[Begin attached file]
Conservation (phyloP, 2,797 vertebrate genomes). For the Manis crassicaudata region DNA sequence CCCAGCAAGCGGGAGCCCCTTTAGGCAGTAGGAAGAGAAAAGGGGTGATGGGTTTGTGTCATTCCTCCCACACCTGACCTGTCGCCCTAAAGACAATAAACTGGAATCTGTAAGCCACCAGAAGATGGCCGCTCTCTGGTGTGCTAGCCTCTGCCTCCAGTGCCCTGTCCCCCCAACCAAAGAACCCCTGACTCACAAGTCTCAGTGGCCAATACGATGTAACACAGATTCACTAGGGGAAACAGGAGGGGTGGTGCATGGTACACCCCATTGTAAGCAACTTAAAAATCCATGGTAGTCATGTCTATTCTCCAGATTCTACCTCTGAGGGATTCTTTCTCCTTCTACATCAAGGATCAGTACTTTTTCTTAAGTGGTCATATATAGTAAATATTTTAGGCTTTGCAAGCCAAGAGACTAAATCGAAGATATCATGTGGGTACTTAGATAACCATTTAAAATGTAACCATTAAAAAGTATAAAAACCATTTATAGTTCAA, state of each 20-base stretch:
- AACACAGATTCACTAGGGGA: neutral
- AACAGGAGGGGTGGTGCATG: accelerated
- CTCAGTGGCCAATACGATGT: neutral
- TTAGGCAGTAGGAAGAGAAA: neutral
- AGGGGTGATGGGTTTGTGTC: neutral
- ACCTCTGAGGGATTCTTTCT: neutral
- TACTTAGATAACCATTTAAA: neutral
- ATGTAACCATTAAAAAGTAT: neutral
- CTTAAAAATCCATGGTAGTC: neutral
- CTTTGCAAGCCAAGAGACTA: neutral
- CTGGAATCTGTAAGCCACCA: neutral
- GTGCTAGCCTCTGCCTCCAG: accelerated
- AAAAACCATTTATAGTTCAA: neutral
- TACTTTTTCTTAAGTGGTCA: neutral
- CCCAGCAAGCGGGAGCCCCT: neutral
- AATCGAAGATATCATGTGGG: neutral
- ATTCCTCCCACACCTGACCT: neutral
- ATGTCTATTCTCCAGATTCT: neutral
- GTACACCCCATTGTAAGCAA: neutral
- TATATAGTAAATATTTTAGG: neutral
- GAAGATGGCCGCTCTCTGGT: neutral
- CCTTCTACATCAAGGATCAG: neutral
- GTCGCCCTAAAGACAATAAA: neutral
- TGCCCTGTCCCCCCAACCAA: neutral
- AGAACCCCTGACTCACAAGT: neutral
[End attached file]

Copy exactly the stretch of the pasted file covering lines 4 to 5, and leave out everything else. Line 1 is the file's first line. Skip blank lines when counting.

- CTCAGTGGCCAATACGATGT: neutral
- TTAGGCAGTAGGAAGAGAAA: neutral